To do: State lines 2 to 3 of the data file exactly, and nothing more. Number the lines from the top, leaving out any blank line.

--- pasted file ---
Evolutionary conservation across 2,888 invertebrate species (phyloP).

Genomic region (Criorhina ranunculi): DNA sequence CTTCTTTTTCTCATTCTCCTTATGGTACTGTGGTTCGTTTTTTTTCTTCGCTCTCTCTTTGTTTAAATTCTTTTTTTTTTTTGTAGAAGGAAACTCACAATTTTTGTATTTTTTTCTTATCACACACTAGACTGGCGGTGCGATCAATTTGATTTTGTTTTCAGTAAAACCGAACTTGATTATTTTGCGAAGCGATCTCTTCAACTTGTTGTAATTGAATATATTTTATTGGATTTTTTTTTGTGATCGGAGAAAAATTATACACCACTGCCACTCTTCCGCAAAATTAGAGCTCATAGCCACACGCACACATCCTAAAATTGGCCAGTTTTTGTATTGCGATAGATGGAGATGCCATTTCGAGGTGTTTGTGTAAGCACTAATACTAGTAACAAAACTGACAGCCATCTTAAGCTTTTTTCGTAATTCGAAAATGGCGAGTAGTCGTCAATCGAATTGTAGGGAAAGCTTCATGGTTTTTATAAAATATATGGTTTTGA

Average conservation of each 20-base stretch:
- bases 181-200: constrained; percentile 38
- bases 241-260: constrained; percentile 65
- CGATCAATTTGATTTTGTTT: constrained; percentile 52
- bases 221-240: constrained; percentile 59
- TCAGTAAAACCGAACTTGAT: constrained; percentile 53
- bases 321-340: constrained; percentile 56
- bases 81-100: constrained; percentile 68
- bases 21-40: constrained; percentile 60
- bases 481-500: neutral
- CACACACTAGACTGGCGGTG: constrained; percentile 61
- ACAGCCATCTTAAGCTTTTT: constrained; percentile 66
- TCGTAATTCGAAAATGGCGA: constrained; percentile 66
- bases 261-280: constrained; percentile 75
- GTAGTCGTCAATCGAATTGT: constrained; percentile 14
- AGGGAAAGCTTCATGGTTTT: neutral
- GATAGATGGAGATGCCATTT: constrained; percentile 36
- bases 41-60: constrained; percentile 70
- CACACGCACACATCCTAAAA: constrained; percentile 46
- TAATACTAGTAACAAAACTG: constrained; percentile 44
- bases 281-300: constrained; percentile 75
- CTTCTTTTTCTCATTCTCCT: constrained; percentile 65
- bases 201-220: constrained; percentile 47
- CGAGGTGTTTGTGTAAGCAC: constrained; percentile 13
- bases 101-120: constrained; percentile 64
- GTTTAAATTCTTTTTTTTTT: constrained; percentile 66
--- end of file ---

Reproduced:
Genomic region (Criorhina ranunculi): DNA sequence CTTCTTTTTCTCATTCTCCTTATGGTACTGTGGTTCGTTTTTTTTCTTCGCTCTCTCTTTGTTTAAATTCTTTTTTTTTTTTGTAGAAGGAAACTCACAATTTTTGTATTTTTTTCTTATCACACACTAGACTGGCGGTGCGATCAATTTGATTTTGTTTTCAGTAAAACCGAACTTGATTATTTTGCGAAGCGATCTCTTCAACTTGTTGTAATTGAATATATTTTATTGGATTTTTTTTTGTGATCGGAGAAAAATTATACACCACTGCCACTCTTCCGCAAAATTAGAGCTCATAGCCACACGCACACATCCTAAAATTGGCCAGTTTTTGTATTGCGATAGATGGAGATGCCATTTCGAGGTGTTTGTGTAAGCACTAATACTAGTAACAAAACTGACAGCCATCTTAAGCTTTTTTCGTAATTCGAAAATGGCGAGTAGTCGTCAATCGAATTGTAGGGAAAGCTTCATGGTTTTTATAAAATATATGGTTTTGA

Average conservation of each 20-base stretch: